How to Tackle Public Transport Anxiety

By Kai Conibear,
updated on Mar 20, 2020

How to Tackle Public Transport Anxiety

For some, simply getting on a bus or train can be the ultimate challenge, with anxiety and stress leaving them feeling trapped and isolated. But there are strategies out there to help ease the trauma of a journey

Isolation and mental health conditions often go hand in hand, but something not spoken about as much are the obstacles to those struggling to use public transport. Many people with mental health conditions rely on public transport, but find the whole process challenging. From planning a journey or dealing with overcrowding, to rushing for a connection and finding a seat, it can be incredibly stressful.

A lack of support, and the accessibility of public transport, seem to be the two main areas that need to be improved. There are, however, many obstacles to people with mental health conditions accessing public transport. We’ve all been in the scenario of rushing for a bus, just catching it, and then fumbling in our bag, purse or pocket for the right change. We can feel the eyes of other passengers watching us, and the impatience of the driver.

When you have a mental health condition, it can be difficult to just shrug off experiences like this, and they can discourage you from travelling again.

Accessibility problems also include not being able to find a seat, or not having the confidence to buy a ticket on a complicated machine. The stress of missing your train or bus, or a further connection, puts many people off. Often, it’s feelings of a lack of control that raises anxiety levels. Why has the Tube stopped between stations? Why have we suddenly speeded up? The big issue for many is overcrowding, as crowds, and feeling trapped in confined spaces, are common triggers for people who live with anxiety or who experience panic attacks.

For those with severe mental health difficulties, there are also barriers to driving. With bipolar disorder, psychosis, schizoaffective disorder, or schizophrenia, you have to inform the DVLA (Driver and Vehicle Licensing Agency) about your mental health condition. If a doctor decides your illness is hampering your ability to drive, you may have to surrender your license.

Not having access to a car, and feeling unable to use public transport, can leave people trapped in their own homes, and the impact is profound on someone who lives with, or is recovering from, a mental health condition. Your world can feel like it’s shrunk. It can lead to loneliness and a loss of self-worth, as people may feel they can’t access opportunities, doctor’s appointments or therapy, be part of their community, or travel to see family or friends.

Transport is a vital link to the outside world. But for many, that link is missing.

But it’s not all doom and gloom. Transport for London has a number of initiatives to help. For people with claustrophobia and anxiety, it launched a map showing which sections are underground, or have long stretches of tunnels.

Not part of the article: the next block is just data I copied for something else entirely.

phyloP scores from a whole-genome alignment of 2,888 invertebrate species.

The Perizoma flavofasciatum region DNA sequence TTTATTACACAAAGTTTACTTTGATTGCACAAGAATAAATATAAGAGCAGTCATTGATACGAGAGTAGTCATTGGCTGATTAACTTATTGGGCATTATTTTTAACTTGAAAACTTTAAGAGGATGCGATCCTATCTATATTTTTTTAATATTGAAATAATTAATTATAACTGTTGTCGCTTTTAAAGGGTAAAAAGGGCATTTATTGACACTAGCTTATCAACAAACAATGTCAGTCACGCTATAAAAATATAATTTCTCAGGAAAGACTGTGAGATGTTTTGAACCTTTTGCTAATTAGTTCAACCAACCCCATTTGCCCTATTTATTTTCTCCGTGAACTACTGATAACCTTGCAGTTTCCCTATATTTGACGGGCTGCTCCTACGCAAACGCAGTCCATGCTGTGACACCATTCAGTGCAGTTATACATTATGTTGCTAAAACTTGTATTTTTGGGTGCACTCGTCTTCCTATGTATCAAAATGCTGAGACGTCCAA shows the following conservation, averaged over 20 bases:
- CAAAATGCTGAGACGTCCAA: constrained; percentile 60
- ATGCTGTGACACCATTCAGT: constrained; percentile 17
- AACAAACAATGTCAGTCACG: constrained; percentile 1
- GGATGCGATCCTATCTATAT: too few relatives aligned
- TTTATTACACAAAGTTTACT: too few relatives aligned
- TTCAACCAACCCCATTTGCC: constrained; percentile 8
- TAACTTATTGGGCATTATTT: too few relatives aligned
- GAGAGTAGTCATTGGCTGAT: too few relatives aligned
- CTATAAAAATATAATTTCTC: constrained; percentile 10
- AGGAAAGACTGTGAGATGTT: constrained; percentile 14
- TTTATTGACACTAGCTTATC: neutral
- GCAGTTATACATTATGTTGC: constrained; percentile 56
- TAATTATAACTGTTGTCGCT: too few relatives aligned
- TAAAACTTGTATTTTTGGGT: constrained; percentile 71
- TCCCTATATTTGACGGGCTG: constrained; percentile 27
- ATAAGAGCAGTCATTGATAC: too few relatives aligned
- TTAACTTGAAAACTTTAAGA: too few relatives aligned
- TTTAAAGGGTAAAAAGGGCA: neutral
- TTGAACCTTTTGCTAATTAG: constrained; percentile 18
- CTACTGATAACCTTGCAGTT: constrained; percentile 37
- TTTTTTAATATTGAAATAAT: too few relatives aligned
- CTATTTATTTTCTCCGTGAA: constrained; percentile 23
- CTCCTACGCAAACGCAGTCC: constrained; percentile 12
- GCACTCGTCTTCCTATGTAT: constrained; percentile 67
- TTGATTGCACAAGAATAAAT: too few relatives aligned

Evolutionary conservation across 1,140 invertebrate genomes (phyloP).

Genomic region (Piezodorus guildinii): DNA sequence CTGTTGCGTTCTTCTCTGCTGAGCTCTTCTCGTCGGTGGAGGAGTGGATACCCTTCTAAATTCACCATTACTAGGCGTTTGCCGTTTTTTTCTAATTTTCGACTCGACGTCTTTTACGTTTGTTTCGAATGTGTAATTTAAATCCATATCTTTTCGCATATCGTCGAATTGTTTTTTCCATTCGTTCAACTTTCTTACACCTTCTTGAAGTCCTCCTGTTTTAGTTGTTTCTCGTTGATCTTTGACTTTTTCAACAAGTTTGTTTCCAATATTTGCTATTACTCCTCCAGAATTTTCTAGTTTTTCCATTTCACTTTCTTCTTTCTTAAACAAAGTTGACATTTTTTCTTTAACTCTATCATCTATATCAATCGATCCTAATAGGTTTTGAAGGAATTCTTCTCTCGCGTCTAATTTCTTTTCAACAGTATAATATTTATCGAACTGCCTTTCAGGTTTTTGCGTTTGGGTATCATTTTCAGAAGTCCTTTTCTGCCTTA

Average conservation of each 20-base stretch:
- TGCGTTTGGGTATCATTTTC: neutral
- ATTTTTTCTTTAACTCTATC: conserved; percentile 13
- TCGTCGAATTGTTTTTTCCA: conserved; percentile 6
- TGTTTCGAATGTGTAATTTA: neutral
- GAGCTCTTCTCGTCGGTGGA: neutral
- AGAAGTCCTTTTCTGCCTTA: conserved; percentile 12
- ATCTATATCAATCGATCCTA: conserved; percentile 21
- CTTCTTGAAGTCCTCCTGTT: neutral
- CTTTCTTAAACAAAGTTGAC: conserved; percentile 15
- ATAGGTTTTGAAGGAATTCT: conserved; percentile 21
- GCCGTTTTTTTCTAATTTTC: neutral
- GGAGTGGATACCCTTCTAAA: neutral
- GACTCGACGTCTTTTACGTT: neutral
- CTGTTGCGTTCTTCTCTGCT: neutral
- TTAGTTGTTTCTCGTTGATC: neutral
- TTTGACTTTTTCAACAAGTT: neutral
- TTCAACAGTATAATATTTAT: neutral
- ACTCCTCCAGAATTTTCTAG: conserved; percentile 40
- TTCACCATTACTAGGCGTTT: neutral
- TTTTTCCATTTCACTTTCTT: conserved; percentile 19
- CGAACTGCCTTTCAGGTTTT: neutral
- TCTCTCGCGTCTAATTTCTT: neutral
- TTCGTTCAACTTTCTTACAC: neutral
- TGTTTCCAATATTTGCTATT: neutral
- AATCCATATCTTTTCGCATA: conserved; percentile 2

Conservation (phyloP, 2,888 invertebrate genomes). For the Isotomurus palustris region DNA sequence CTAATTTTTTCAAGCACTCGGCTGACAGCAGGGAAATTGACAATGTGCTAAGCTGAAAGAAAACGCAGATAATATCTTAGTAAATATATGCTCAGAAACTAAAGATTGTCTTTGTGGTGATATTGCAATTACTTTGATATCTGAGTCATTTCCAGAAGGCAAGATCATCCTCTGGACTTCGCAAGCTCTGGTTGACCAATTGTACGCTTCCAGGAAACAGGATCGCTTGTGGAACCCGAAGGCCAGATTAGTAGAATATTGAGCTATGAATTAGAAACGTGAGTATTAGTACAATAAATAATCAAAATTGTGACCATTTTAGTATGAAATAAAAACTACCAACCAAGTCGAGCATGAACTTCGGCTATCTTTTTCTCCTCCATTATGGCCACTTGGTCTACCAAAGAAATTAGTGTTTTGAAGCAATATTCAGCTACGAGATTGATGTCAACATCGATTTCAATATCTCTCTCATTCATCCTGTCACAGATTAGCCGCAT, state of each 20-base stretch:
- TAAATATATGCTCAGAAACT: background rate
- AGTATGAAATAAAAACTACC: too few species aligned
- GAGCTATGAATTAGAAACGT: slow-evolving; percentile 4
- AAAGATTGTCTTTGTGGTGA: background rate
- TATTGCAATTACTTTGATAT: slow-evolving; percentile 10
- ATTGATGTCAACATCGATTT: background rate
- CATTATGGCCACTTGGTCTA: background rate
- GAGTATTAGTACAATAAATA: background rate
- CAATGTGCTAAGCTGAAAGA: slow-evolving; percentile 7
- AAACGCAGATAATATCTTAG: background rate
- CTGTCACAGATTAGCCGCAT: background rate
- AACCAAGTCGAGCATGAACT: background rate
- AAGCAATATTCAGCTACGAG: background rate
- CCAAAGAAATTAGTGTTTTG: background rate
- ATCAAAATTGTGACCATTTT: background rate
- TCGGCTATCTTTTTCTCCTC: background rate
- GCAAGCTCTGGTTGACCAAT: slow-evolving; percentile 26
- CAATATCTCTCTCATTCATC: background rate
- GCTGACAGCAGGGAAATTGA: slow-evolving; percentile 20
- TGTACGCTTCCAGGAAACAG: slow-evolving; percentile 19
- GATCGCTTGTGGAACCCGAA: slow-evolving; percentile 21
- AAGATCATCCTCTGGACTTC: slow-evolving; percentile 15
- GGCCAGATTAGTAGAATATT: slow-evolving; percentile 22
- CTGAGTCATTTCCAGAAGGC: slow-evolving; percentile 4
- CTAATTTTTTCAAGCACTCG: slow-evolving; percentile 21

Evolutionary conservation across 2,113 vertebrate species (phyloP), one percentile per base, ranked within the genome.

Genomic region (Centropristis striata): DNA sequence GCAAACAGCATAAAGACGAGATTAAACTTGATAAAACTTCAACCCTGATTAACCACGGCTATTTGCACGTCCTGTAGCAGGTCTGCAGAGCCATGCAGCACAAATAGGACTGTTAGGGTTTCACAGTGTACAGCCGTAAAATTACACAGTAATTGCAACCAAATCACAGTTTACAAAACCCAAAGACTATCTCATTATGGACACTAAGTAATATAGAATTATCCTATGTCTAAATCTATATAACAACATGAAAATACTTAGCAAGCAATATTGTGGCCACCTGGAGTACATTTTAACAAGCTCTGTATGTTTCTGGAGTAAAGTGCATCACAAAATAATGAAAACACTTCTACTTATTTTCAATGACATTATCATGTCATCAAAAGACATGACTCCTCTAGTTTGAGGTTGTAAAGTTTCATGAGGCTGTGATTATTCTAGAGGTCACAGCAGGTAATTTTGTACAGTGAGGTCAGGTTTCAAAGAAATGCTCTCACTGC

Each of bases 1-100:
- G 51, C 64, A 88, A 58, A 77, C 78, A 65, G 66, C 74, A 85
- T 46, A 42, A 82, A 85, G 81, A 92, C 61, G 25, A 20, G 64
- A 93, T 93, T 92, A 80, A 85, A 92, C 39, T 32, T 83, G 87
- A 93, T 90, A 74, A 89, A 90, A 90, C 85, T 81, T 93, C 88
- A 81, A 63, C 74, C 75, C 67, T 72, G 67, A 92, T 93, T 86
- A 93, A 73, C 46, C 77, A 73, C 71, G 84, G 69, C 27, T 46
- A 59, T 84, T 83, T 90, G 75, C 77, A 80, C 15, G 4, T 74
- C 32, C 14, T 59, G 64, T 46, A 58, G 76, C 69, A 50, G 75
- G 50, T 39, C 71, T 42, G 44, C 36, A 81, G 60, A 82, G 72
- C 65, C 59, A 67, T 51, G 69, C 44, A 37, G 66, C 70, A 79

The ‘Please Offer Me A Seat’ badge was introduced to help disabled people, and those with hidden conditions and injuries, find a seat on public transport more easily.

Transport for Wales has introduced the Orange Wallet scheme, designed to help people on the autistic spectrum communicate with staff. Virgin Trains offer Just A Minute cards, that allow people to alert staff that they have an invisible disability.

Hidden illnesses also have obstacles, and people need assistance that is appropriate and empathetic

There are also things you can do to manage the stress of travelling. Planning a journey in advance, checking for delays or closures the evening before, and on the morning you’re travelling, will ease anxieties. Allow plenty of time for your journey, to manage unexpected delays. Have a backup plan; is there another route you could take? Perhaps ask a close friend or a family member to travel with you.

Try to avoid travelling around rush hour, or particularly busy times. Check to see if there is a sporting event or concert near your destination, and remember that meditation and mindfulness can help – there are a number of meditation apps available that you can listen to while travelling.

More still needs to be done to help people with mental health conditions access public transport, such as training for staff in mental health awareness, or having a mental health first aider at stations and transport terminals. Hidden illnesses also have obstacles, and people need assistance that is appropriate and empathetic.

How you can help others

  • Offer your seat, or ask someone to stand on their behalf.
  • Reassure them. Stay calm and speak in positive terms: “It will pass soon”, “We’re nearly at the station.”
  • Offer them water. Mental health conditions often have physical symptoms such as nausea, headaches, and dizziness.
  • Encourage them to breathe slowly. They should try to breathe in through their nose, and out through their mouth. Show them how, and use the technique alongside them.
  • Give them space if needed, and try to find a quieter carriage for them.
  • Accompany them off the bus/train/Tube if you’re able to. Always seek medical help if their symptoms worsen.

For more information about anxiety, visit

By Kai Conibear

Kai Conibear is a writer and mental health advocate. His first book, ‘Living at the Speed of Light’, about bipolar disorder, is out now.'

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